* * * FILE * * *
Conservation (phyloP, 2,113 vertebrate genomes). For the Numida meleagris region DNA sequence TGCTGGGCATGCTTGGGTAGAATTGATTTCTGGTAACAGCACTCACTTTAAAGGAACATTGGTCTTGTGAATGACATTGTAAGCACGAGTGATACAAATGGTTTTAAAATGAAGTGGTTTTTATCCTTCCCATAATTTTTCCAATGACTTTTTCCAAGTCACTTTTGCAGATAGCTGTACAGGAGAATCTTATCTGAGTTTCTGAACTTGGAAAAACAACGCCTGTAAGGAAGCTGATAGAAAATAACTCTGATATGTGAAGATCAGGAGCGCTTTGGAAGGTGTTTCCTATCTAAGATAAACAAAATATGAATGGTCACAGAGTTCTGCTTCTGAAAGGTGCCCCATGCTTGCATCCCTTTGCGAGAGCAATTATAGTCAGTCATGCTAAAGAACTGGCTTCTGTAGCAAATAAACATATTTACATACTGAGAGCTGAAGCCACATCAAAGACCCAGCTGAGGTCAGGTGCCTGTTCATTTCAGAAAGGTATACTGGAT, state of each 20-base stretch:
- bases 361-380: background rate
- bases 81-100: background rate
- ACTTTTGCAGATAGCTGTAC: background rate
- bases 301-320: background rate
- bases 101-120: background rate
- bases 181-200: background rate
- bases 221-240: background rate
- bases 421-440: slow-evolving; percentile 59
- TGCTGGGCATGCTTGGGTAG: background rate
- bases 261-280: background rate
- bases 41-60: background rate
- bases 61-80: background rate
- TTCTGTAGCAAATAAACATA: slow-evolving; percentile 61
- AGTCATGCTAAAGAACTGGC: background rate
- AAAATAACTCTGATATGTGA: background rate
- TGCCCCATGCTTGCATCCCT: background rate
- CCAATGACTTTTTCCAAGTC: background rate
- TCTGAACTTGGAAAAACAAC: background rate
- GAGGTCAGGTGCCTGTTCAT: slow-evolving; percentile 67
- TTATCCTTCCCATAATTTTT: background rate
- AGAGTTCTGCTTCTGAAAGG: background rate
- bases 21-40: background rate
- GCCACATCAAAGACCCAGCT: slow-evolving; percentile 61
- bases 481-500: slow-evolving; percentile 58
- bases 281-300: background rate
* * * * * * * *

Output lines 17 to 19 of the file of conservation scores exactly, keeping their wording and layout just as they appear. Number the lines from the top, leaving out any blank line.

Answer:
- TGCCCCATGCTTGCATCCCT: background rate
- CCAATGACTTTTTCCAAGTC: background rate
- TCTGAACTTGGAAAAACAAC: background rate